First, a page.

Rule 18, which was adopted by the Judicial Council as part of the Rules on Appeal effective July 1, 1943 (see Rules on Appeal (1943) 22 Cal.2d 1, 15), supersedes former rule VIII, section 4 of the Rules for the Supreme Court and District Courts of Appeal. (See Draftsman's Note, Deering's Ann. Cal. Rules of Court (1968 ed.) rule 18, p. 193.) Prior to 1937, that section provided: "For any failure to observe this rule [prescribing requirements for briefs] the court may, of its own motion, order the proper statement or index to be supplied, or strike out the brief or petition, or for the failure of the appellant, dismiss the appeal, or for the failure of the petitioner, deny the petition." (See Rules for Supreme Court and District Courts of Appeal, eff. Sept. 1, 1928, rule VIII, § 4, 213 Cal. xxxv, xlviii, italics added.) In 1937, the section was amended to read: "For any failure to observe this rule the court shall not dismiss the appeal, but may, of its own motion, or on motion of an opposing party, order a proper statement or index to be made, or the transcript or briefs to be amended or a supplement thereto to be filed, supplying such omissions and curing such defects as are in violation of this rule. In making the order the court may impose
Present rule 18 does not expressly state that the court may or may not dismiss an appeal for failure to file a brief in conformity with the rules. Witkin, however, apparently views the rule as continuing to preclude dismissal: "Rule 18 states the established practice with respect to a defective brief: the court may order correction or strike it from the files with leave to file a new brief. Formerly the power of dismissal existed, but this was expressly prohibited by amendment of the rule in 1937. This should not tie the hands of the court where the appellant files an obviously perfunctory or skeleton brief merely for purposes of delay, for the court may treat the appeal as frivolous and impose penalties."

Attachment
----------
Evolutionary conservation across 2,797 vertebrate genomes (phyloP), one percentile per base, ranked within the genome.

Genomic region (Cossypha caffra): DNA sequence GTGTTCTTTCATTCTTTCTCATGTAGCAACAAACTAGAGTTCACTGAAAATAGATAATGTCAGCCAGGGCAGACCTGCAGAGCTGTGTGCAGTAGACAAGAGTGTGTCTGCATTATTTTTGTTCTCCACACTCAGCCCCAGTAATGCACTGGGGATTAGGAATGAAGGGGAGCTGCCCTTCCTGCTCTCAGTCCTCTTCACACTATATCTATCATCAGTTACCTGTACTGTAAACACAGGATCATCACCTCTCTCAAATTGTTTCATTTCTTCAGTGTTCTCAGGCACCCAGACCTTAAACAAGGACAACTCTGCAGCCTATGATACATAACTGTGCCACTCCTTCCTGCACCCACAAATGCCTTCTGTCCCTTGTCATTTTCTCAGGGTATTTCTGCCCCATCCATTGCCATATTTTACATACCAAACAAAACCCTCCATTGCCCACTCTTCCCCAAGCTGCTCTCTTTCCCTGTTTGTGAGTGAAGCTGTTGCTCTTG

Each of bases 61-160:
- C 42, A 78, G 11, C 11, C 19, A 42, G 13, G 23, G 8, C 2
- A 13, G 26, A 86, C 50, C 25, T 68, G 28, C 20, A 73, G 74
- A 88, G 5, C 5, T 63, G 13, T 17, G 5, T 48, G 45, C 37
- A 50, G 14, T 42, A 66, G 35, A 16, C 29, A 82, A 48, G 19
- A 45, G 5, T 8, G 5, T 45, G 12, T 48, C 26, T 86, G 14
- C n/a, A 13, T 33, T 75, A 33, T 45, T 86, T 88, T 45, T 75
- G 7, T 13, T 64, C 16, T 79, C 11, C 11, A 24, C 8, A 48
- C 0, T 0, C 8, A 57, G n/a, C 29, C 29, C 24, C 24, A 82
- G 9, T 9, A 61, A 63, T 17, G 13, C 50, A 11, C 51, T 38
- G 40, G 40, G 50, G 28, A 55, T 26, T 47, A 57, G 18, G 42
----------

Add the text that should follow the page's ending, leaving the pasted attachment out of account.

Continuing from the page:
We hold that while rule 18 does contemplate that an appeal not be dismissed because a party has filed one brief which fails to comply with the rules, nothing in the rules precludes dismissal for failure to file a brief substantially in compliance with the rules after the appellate court has made an order striking one nonconforming brief with leave to file a new brief. Obviously implicit in such an order is the directive that the new brief comply with the rules. The order in the present case expressly provided that if a new brief were not filed as specified, the appeal would be dismissed. When a new brief substantially fails to comply with the rules, as in the present case, the appellate court has both statutory and inherent power to dismiss the appeal.
In this case, no issue is in any way supported by pertinent or cognizable legal argument. Appellant's brief only states in conclusory fashion that dismissal of the cross-complaint was "contrary to law." Consequently, it is appropriate for this court to deem the appeal abandoned and to dismiss it. We note that this is different from treating an appeal as frivolous.
The Supreme Court has indicated in dicta that a question may exist as to whether it is ever appropriate to dismiss an appeal as frivolous, rather than to affirm a judgment from which a frivolous appeal has been taken. (People v. Wende (1979) 25 Cal.3d 436 [158 Cal.Rptr. 839, 600 P.2d 1071]; compare 6 Witkin, Cal. Procedure (2d ed. 1971) Appeal, §§ 475-476, pp. 4430-4432, with Kallay, The Dismissal of Frivolous Appeals by the California Courts of Appeal (1979) 54 State Bar J. 92.) We need not reach that issue since we have determined in this case that appellant's failure to present any pertinent or intelligible legal argument in his opening brief constitutes an abandonment of the appeal rather than the prosecution of a frivolous appeal. In this circumstance, dismissal of the appeal, with no consideration on the merits as to the correctness of the judgment or order from which the appeal is taken, is the proper disposition.
Rouse, J., and Smith, J., concurred.